Cape Cod Murder Tragedy Spurs Call For Change In Massachusetts Juvenile Offender Laws- Part One

By now, many have read or heard of the gruesome, recent murder of a 16 year-old boy in Hyannis, Massachusetts. The body of Jordan Mendes was found buried in a ditch on Jennifer Lane in Barnstable on Tuesday night, December 16 2008. According to Cape and Islands District Attorney Michael O’Keefe, Mendes had been stabbed and shot to death shortly after noon on December 15 2008. The next day, his body was doused with gasoline, rolled in a carpet, set on fire, and then buried, smoldering, in a dirt hole. Police have arrested three individuals for this murder.

But if the facts couldn’t get any worse, investigators allege that two of the victim’s killers were 13 year-old boys – and that one of the 13 year-olds was the victim’s half-brother. The two 13 year-olds are Kevin Ribeiro and Mykel Mendes; Mendes is the victim’s half-brother, and they share the same father, one Manuel Mendes. Manuel Mendes is a convicted cocaine dealer, who is currently serving a 35-year federal prison sentence for cocaine trafficking. The third defendant is 20 year-old Robert Vacher. According to a criminal complaint in Barnstable County District Court, investigators allege that Robert Vacher stabbed and shot Mendes, while the two 13 year-old defendants supplied the gun and the knife, and were present during the murder. The three defendants allegedly stole $10,000.00 from the victim, who was alleged by the defendants to be a drug dealer, and bought a silver BMW with the cash.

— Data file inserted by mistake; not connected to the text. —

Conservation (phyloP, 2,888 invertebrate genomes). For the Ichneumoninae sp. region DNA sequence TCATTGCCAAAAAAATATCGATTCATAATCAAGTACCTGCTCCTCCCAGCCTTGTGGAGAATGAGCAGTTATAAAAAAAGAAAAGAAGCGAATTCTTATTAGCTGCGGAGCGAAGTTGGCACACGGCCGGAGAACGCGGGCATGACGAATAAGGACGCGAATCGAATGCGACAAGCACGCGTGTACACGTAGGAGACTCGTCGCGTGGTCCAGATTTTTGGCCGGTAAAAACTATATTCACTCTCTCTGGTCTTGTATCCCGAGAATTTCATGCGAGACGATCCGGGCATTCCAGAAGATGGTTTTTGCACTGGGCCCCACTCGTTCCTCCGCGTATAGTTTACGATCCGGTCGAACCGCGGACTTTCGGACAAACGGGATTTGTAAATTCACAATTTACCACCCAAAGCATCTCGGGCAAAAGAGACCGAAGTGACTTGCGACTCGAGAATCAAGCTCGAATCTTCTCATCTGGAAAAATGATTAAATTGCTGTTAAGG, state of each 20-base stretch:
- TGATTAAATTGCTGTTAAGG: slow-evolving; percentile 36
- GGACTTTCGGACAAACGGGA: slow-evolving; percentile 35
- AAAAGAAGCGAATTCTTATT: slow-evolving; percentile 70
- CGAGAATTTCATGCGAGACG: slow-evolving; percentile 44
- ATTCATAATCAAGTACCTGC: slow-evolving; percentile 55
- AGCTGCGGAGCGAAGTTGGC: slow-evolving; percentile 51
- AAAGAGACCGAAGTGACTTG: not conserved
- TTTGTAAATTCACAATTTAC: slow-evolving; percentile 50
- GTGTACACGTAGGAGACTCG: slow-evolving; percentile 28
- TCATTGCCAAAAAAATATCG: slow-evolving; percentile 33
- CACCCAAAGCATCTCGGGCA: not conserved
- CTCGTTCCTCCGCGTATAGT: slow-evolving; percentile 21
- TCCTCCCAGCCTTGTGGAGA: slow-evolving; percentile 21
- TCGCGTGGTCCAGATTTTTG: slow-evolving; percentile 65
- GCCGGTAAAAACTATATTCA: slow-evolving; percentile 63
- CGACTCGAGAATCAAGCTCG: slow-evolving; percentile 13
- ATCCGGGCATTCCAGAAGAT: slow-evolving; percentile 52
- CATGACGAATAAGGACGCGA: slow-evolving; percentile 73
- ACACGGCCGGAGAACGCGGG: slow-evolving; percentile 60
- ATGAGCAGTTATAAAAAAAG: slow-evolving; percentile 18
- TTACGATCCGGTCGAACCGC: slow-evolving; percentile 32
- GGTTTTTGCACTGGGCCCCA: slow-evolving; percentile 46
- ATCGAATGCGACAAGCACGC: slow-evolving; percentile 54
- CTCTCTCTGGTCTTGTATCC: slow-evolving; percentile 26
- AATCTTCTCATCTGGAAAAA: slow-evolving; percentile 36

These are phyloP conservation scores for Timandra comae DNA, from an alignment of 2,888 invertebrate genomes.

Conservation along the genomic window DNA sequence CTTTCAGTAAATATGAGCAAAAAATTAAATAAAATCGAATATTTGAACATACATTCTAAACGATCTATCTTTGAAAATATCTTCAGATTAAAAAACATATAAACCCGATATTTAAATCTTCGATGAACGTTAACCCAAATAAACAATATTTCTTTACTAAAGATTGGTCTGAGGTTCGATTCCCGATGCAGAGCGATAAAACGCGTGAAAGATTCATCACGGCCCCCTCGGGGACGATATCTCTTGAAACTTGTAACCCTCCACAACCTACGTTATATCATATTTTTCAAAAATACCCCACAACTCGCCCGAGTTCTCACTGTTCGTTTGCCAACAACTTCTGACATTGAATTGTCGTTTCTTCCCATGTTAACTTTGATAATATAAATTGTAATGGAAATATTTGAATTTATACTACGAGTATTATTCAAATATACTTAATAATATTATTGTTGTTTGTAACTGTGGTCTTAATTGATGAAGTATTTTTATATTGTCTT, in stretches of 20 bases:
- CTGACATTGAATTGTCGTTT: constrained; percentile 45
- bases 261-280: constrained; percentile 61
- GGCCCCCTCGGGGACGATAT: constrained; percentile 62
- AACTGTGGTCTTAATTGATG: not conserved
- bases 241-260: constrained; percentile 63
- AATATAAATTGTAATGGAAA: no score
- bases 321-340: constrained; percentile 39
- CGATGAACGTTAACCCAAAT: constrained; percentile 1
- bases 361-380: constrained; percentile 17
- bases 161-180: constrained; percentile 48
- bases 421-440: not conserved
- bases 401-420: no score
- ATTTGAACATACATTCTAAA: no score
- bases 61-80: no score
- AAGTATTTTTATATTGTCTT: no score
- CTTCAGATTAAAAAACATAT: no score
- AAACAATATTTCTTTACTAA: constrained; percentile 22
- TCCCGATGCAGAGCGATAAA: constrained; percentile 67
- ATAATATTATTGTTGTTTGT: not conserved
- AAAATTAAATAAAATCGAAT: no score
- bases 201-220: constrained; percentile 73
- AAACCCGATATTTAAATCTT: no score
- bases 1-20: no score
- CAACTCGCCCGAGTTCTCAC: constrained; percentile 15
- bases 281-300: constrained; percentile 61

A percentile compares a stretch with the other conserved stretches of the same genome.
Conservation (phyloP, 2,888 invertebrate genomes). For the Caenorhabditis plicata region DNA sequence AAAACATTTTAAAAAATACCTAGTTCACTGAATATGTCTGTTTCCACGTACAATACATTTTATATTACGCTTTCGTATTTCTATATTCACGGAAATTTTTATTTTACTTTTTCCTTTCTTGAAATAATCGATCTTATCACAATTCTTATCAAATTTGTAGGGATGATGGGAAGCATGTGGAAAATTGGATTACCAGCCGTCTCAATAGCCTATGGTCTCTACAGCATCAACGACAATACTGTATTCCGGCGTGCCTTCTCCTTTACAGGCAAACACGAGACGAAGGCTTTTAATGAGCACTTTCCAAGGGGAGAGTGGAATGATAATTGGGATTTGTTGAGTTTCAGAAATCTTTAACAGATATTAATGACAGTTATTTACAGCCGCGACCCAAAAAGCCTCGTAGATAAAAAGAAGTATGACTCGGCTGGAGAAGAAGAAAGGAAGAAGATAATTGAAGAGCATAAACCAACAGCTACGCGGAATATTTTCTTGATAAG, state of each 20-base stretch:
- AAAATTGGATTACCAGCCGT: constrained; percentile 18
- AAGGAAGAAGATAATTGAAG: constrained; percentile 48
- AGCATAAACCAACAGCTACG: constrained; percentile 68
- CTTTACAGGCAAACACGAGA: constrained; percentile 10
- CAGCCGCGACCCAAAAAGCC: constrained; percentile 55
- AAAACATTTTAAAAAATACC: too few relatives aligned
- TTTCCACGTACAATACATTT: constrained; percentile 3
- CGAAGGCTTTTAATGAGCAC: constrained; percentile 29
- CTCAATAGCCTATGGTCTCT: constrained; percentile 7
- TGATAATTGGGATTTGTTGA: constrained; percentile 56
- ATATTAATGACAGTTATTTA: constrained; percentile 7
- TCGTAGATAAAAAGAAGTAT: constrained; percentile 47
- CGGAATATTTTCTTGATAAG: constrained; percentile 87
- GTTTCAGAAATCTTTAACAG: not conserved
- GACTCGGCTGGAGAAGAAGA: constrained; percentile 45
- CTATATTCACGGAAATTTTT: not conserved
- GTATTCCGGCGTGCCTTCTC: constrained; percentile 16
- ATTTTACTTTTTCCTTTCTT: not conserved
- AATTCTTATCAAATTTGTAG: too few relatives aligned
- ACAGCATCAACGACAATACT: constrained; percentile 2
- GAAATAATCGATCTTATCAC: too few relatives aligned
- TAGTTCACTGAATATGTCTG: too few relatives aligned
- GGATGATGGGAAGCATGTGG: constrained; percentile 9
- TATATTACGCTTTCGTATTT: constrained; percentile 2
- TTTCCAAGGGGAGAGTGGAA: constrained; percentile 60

Any reasonable person would expect that all these defendants should be put on trial for murder (presumably in the first degree,) and if found guilty beyond a reasonable doubt, spend the rest of their lives in prison. But it gets complicated from here – and unpleasant. Because two of these three defendants are under the age of 14, they cannot be tried as adults in Massachusetts. This is due to the state’s Juvenile Offender Law, which provides that while defendants aged 14 and older can be tried as “youthful offenders” and sentenced as adults, juveniles under the age of 14 are shielded by this statute from: 1) A public trial; and 2) If found guilty of this charge (or any criminal charge,) such juvenile defendants can only be held in state custody until a maximum of age 21. If these two 13 year-olds were 14 or older, they could be charged as youthful offenders in open court, and incarcerated past the age of 21. Under the existing law, they can’t.

In my next post, I’ll talk about what, if anything, should be done about this type of criminal law situation.